Name: Jim Reinhart
Overtime: Reinhart is an avid coach and mentor in a wide range of activities in his personal time: youth sports coaching, historic cemetery preservation, urban reforestation, mountain biking, and kayaking.
SCN: At what point did you realize that you were destined for a career in technology?
Jim Reinhart: I’ve been on this path since I was a marauding toddler with a screwdriver. My dad was an accomplished engineer and do-it-yourselfer, and I was his apprentice throughout my childhood. I never met an electrician, plumber, carpenter, mason, roofer, mechanic, welder, or A/C tech as a kid. We did everything ourselves, and this remains an empowering skillset to this day. Where does a kid like this go but engineering school?
SCN: You spent the early part of your career at Motorola, working with embedded processing and systems on a chip (SoC); you then held leadership positions at a few startups specializing in high performance CPUs and digital video SoCs. How did these experiences shape your perspective on where systems processing was headed?
JR: At Motorola, I earned a strong foundation in leading-edge semiconductor design and manufacturing. Since semiconductors underpin all systems products, we were in close touch with the pioneers of really cool systems: Apple, Atari, Sega, General Instrument, Sony, CISCO, EMC, ATT, Siemens...everything from consumer electronics to computers, to routers, to central office switches. Everyone was adopting microprocessors, and we had arguably the finest in the world. It was like the Wild West with few rules and no precedents to follow.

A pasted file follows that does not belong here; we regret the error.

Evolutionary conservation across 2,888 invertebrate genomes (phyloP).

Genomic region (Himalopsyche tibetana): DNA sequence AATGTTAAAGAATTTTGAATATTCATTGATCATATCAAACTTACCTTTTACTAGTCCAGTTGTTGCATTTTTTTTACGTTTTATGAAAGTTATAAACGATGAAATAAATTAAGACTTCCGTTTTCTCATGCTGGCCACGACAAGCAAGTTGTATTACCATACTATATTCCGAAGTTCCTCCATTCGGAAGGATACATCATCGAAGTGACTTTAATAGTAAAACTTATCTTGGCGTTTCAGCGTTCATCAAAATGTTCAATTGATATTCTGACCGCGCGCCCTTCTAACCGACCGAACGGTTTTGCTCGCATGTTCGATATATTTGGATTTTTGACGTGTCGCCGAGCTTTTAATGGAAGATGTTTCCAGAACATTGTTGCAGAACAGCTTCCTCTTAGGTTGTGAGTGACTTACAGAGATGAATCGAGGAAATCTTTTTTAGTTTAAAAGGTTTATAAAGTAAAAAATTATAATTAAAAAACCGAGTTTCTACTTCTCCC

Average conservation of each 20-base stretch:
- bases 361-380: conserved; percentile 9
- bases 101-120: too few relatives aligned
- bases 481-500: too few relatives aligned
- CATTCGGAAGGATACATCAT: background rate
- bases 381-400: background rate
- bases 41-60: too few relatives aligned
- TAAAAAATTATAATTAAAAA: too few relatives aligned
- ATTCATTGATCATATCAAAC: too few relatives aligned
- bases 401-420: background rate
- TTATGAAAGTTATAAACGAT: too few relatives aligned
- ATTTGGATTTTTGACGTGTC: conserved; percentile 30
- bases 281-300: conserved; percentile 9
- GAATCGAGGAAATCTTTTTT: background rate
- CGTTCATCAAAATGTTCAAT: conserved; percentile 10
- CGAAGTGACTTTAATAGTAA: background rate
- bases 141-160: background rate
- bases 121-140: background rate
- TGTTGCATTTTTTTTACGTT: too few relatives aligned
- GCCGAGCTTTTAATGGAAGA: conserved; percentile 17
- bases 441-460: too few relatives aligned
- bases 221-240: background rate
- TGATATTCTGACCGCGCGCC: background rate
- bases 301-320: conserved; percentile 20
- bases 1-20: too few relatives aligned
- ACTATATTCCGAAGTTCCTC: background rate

Personally, I was fascinated with the systems that were constructed around our fairly primitive processors of the time. I invested a lot of effort developing deep expertise in the application of computing and network technologies and working with our customers to optimize both hardware and software constraints at a system level. As growing transistor counts allowed expansion of on-chip capabilities, I was in an ideal position to drive integration of system-level functionality and make it useful to customers. I also knew firsthand about how customers were using our ICs and what they needed in terms of tools and support.
In the end, the biggest lesson was to understand the shape of the customer’s evolving need and to get ahead of it—but not too far ahead.
SCN: As a cofounder of Luminary Micro, in just a few years, you drove the company to an acquisition by Texas Instruments, subsequently leading it as an independent business unit within TI’s AEC division. How did these experiences guide you in 2014 to Tekvox, with its drop-in approach to deploying AV infrastructure for teaching and collaboration solutions?
JR: Luminary Micro afforded me the opportunity to bundle all of my learning about system-level solutions and customer needs for software and tools into one cohesive product line. This line, the Stellaris MCUs, pre-prepackaged everything a customer needed to begin doing their value-add on day one. System-level content on-chip, RTOS, drivers, reference designs, example market-specific applications all came right out of the box pre-configured and working. A customer could be working on their unique, proprietary solution in a very short period of time without needing to reinvent any wheels.